Omnis Studio 2.4
Rapid Application Development (RAD) tools were a hugely popular niche about a dozen years ago, especially with the dawning of the Windows, X, and Motif workstations. RAD tools allowed you to design an application visually, often using drag-and-drop blocks of code and tons of forms, and the RAD tool would generate code for your application. Seldom was the application perfect, but the code produced saved many hours of tedious coding. RAD tools have not been very popular of late although some, like Borland’s JBuilder, are experiencing a renaissance.
Into this environment comes a new release of Omnis Studio from Omnis Software. Omnis Studio is a RAD tool for GUI database-centric applications. The tool contains many facets, but the primary part is the RAD system and a fourth generation scripting language. Omnis Studio is a portable package, allowing you to develop an application under one environment such as Windows and deploy it on a completely different system such as Linux.
Since Omnis Studio is database-centric, we started by looking at its database capabilities. Not only can Omnis Studio handle internal databases, but it can also integrate with external database packages that use SQL including the big four (Informix, Oracle, Sybase and DB2). A notable part of the package is its ability to produce Web content that hinges on one or more databases, updating dynamically. The Web interface requires a plug-in for Web browsers (so far, Netscape Navigator and Windows Explorer are supported). Omnis Studio has a ton of Wizards and other tools to help you develop applications, even complex ones, quickly.
The Omnis Studio package we received is impressive. The software is supplied on CD-ROM and includes both Linux and Windows versions. System requirements are reasonable. Linux support is for RedHat, SuSe and Caldera although we also ran a simple development task under Mandrake without a hitch. The three perfect bound manuals are sizable, and our review copy came with two training manuals and a CD-ROM training course. There is a lot of depth to Omnis Studio, far more than we managed to plumb in our week-long exposure to the tool, but the abilities are hinted at in the documentation. For our tests, we installed Omnis Studio on both a Windows 98 Second Edition and a RedHat 6.2 platform, both equipped with 500MHz PIIIs and 128MB RAM. Omnis Studio looks and works almost exactly the same under Windows as it does Linux.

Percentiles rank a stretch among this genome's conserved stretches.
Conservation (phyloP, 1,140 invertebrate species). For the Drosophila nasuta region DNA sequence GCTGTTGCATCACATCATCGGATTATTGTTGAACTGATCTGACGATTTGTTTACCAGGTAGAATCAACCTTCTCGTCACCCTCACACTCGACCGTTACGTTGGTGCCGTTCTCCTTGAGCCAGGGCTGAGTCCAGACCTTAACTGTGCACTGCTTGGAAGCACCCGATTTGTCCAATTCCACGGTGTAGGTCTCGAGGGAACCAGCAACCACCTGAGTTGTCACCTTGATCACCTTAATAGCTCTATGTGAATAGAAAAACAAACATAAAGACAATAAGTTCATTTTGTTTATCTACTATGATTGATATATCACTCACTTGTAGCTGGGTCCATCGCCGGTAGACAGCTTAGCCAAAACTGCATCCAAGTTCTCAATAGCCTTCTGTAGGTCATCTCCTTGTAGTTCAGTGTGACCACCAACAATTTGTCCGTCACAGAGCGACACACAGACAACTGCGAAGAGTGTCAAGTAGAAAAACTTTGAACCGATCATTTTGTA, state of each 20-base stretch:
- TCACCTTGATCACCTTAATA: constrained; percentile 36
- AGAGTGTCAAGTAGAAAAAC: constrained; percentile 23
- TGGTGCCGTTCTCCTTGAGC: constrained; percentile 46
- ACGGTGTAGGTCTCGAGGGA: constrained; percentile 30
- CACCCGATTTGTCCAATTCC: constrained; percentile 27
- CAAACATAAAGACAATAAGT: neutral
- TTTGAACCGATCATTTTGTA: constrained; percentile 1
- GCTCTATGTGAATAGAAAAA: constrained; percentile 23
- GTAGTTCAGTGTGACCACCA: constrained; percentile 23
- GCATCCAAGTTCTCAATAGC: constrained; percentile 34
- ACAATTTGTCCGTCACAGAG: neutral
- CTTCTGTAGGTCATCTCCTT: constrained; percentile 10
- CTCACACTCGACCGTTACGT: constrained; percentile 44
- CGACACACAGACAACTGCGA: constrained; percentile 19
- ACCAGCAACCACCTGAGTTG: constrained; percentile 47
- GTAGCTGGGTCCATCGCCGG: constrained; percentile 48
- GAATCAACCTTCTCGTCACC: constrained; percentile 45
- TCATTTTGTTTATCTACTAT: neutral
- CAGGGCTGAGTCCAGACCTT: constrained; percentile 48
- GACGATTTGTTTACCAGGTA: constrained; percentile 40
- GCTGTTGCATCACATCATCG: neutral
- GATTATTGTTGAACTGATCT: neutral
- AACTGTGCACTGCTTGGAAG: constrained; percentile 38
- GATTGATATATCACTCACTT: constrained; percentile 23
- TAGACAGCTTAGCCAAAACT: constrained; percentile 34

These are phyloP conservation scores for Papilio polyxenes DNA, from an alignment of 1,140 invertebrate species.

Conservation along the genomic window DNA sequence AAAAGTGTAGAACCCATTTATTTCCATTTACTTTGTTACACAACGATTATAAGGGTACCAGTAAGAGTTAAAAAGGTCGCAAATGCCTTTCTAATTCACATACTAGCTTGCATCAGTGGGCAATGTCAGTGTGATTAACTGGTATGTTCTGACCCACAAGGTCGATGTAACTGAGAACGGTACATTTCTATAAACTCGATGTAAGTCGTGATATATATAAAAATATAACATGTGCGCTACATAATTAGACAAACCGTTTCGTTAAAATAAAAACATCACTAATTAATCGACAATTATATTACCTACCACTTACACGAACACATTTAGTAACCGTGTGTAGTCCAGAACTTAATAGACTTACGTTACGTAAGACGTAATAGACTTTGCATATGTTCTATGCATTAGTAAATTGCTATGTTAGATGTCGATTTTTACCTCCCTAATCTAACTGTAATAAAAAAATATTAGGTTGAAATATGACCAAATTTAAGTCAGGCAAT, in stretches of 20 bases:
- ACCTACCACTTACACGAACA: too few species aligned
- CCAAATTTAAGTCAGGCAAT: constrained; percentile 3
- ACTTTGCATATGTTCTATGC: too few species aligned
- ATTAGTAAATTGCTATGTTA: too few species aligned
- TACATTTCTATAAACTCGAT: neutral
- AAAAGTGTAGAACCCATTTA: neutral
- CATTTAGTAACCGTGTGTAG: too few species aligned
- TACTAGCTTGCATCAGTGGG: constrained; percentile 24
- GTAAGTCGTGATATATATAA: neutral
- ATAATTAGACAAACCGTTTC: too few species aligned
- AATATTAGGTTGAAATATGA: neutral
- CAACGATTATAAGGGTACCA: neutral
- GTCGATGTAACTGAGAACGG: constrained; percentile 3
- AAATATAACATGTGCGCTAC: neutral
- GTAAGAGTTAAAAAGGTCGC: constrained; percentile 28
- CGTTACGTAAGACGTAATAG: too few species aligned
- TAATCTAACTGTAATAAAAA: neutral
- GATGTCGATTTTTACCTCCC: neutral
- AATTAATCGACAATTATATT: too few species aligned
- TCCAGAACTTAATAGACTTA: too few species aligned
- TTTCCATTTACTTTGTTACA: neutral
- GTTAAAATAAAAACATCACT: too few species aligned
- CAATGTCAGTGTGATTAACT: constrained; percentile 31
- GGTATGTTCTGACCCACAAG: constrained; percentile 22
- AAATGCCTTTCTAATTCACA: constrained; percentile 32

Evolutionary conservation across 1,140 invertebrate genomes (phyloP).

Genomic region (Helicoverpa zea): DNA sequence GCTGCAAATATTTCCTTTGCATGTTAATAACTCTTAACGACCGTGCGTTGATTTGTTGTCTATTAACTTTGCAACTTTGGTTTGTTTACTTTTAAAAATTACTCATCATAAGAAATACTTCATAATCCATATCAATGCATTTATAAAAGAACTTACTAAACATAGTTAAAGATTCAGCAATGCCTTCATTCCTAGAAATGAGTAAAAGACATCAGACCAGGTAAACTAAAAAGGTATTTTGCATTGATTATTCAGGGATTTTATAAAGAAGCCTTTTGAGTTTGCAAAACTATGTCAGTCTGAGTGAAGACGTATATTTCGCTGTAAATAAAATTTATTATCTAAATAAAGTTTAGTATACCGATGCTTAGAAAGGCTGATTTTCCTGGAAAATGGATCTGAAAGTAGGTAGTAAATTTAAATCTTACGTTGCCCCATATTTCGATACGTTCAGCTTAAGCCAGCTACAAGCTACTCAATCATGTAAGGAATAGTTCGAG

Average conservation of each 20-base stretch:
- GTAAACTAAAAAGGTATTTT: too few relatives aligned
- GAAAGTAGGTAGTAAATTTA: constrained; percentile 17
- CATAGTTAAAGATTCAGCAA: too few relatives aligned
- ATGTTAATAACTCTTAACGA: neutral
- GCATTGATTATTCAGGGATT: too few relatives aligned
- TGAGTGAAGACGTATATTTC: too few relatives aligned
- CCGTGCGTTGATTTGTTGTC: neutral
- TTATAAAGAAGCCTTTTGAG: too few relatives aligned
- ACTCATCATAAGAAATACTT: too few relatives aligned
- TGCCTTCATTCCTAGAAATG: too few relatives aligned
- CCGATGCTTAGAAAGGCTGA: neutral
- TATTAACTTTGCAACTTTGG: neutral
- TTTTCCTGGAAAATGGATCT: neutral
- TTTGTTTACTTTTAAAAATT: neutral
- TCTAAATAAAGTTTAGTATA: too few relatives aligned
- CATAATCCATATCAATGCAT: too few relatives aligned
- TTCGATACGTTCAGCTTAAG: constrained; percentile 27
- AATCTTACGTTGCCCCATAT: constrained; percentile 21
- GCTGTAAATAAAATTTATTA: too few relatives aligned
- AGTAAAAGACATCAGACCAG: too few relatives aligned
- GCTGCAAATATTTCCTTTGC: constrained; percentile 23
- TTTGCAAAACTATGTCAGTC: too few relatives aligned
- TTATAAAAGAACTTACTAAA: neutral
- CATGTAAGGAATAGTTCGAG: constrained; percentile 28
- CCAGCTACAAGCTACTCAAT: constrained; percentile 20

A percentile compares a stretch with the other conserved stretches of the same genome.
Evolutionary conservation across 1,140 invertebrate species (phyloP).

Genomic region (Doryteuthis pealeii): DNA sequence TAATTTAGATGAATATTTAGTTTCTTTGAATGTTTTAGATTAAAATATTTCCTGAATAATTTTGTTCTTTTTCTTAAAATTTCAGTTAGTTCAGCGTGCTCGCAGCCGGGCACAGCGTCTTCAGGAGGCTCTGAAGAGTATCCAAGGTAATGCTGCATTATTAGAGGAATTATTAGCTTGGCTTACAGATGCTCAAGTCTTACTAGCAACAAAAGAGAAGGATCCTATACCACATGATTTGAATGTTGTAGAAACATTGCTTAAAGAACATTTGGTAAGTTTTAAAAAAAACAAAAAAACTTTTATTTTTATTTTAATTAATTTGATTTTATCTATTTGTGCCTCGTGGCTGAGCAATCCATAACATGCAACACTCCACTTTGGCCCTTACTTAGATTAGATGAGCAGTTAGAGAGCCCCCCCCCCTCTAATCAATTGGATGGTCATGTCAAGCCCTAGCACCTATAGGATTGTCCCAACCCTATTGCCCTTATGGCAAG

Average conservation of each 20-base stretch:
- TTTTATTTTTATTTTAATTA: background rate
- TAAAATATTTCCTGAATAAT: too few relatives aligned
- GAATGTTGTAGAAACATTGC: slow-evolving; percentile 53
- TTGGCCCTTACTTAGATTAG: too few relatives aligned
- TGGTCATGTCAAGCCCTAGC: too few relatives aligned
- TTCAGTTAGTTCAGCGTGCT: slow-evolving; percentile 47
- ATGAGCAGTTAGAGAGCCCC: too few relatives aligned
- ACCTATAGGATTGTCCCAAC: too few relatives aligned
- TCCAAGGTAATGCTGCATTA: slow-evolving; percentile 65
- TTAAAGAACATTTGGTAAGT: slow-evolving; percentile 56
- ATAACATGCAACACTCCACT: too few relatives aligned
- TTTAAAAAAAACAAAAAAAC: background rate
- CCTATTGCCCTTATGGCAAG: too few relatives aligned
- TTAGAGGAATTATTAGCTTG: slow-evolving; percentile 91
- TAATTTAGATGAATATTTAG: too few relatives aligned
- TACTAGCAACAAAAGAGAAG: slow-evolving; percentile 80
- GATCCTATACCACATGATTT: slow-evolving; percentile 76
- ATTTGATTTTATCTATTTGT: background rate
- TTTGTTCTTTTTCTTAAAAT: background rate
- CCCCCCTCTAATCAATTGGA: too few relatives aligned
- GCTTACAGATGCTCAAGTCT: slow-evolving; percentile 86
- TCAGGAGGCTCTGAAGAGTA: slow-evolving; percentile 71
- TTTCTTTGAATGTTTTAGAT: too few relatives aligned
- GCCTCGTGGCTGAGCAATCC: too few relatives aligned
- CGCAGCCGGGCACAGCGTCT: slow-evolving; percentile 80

Building an Omnis Studio application starts with defining the database schema, then using the schema link parts of the application. The design of the interface is elegant. A good example if the Library Browser, where you select the classes your application requires. All you need do is drag the class over the Computer Store (which holds the classes) and the class is automatically instantiated for you. The front-end interface to the schema is designed with a GUI design tool that lets you create simple, attractive forms and reports in minutes. Pop-up and pull-down menus, text widgets, and other form elements are easily dragged and dropped. After prototyping, a test mode lets you play with the interface and underlying code to test the system, and then you can generate finished applications. If a client is to run the application, a runtime environment must be installed, but that’s a simple task.
The learning curve for medium-complexity applications was a lot gentler than we anticipated. The documentation gives you tons of examples that are based in reality, not some never-encountered fictional setup or a too-trivial application. If you need to create simple to moderate applications, you may never need to crack the books open: the Omnis Studio interface practically guides you through the process. As your applications become complex, you will need to spend time mastering the system but the time is well spent. Omnis Studio is impressive and will meet the needs of practically all database-centric application developers. The price of the package will quickly repay itself in saved time.
Omnis Studio 2.4
Omnis Software Inc
851 Traeger Avenue
Summary: Probably the cleanest and easiest to use database application generator we’ve seen. Simple, reasonably fast, and nicely Web-centric.